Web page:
A Perfect Storm for DACA Recipients and their Families
By TOM WOOLF | USF News
UNDOCUMENTED YOUNG ADULTS IN Florida wake up each day faced with myriad uncertainties, and two social scientists at USF are exploring how immigrants ages 18-30 navigate their many challenges.
And just as policy changes and court decisions have impacted the lives of Deferred Action for Childhood Arrivals (DACA) recipients, so have they impacted the researchers’ work.
Elizabeth Aranda, professor of sociology and associate dean in the College of Arts and Sciences, and Heide Castañeda, professor of anthropology, began their National Science Foundation-funded Immigrant Youth Project in 2017, working with Elizabeth Vaquera, professor of sociology and public policy and public administration at George Washington University, and Girsea Martinez Rosas, a doctoral student/research assistant at USF.
Their original plan was to interview 120 young adults, and two Tampa Bay immigrant organizations were helping the researchers find participants.
But in September 2017, President Donald Trump rescinded DACA.
“Prior to this study, both Heide and I had worked with immigrant youth and it wasn’t a challenge to recruit people to interview,” Aranda says. “After that decision, it seemed people were afraid their DACA status would be revoked and they just stopped talking to us.”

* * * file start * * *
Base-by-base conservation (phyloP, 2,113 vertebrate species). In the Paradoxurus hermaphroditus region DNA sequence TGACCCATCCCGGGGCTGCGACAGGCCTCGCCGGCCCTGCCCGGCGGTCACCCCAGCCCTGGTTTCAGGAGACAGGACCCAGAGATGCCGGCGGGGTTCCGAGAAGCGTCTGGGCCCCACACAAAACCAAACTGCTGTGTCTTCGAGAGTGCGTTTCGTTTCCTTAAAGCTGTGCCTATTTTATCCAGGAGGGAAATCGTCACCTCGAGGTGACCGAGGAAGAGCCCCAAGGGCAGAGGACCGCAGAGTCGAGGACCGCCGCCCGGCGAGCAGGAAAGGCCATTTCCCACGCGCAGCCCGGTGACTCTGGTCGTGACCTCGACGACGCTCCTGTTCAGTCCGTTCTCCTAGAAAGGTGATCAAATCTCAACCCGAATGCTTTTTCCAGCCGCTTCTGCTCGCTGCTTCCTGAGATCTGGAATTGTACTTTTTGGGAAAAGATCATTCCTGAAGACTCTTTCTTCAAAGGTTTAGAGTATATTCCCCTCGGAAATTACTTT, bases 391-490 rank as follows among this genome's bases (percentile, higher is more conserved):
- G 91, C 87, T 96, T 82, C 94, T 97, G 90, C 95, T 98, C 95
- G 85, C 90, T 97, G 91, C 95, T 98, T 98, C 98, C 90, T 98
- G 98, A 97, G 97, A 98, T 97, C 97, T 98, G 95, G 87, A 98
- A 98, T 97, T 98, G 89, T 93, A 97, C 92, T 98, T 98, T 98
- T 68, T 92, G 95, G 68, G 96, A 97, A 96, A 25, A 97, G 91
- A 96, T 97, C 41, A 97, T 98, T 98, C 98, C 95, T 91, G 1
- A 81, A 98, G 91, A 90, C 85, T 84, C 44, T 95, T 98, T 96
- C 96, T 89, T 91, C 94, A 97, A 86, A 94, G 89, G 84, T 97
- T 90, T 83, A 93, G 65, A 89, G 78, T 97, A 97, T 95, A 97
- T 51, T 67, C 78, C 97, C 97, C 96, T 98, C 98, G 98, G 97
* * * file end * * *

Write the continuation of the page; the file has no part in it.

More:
At that point, Aranda and Castañeda had interviewed about 50 people and decided to conduct further interviews with that smaller group because “it was a great opportunity to follow their experiences in real time as policies changed,” Castañeda explains. That process has been ongoing, and the researchers also added an online component to include about 50 more participants.
They believe that Florida has been largely neglected in undocumented immigrant research, noting that the state’s immigrant profile is significantly different than two other states most often cited in the research, California and Texas.
“Both of us are interested in the experience of being undocumented, the experiences of the youths and the emotional transitions they go through as they navigate life with uncertain legal status,” Castañeda says.
The transition to adulthood, Aranda adds, is a critical period.
“We’re looking at how this uncertainty, in terms of their status, changes their trajectory into adulthood as far as choices they have to make,” she says, referring to entering the work force, going to college and starting a family. “We’re also looking at how they deal emotionally and socially with various policy shocks. From one interview to the next, there could have been news about some sort of legal decision related to DACA, who challenged it, what court is it going to next. People really feel like their lives are being jerked around.”
The policy shocks add up to a pattern of experiences over time “that brings to light the precarity, the uncertainty, the anxiety that these young adults live with on a daily basis,” Castañeda says.
“Many of them are very skeptical,” she says. “They know that this summer’s Supreme Court decision upholding DACA isn’t the end of this. Even though there may have been a momentary celebration, the overall mood is uncertainty and skepticism.”